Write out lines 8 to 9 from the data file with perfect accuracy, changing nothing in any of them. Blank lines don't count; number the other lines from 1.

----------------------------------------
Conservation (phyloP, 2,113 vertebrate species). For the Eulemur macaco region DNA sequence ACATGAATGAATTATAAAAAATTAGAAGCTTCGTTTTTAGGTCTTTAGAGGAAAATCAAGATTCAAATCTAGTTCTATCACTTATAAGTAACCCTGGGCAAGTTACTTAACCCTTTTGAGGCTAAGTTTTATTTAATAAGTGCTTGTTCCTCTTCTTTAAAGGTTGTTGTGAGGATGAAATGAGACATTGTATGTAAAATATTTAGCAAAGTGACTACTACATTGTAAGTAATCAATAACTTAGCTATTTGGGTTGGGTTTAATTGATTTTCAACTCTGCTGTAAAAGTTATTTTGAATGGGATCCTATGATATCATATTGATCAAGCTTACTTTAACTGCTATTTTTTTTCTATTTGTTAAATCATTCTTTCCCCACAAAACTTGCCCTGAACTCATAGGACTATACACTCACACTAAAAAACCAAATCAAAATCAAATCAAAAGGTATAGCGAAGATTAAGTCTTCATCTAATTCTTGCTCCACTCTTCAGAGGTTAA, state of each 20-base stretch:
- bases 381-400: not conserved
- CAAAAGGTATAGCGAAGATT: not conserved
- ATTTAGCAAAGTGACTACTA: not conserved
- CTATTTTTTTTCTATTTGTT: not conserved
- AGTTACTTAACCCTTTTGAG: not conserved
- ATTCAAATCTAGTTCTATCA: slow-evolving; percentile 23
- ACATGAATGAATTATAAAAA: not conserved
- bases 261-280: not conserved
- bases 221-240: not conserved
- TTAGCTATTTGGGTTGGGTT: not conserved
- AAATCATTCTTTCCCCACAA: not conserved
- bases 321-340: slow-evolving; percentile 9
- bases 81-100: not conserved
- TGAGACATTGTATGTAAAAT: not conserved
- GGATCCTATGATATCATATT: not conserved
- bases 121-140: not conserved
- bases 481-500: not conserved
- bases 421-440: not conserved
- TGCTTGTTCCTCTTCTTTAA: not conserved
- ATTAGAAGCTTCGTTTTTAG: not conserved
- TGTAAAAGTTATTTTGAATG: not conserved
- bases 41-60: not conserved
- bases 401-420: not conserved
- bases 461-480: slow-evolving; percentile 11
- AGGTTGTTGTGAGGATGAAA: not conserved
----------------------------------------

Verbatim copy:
- ACATGAATGAATTATAAAAA: not conserved
- bases 261-280: not conserved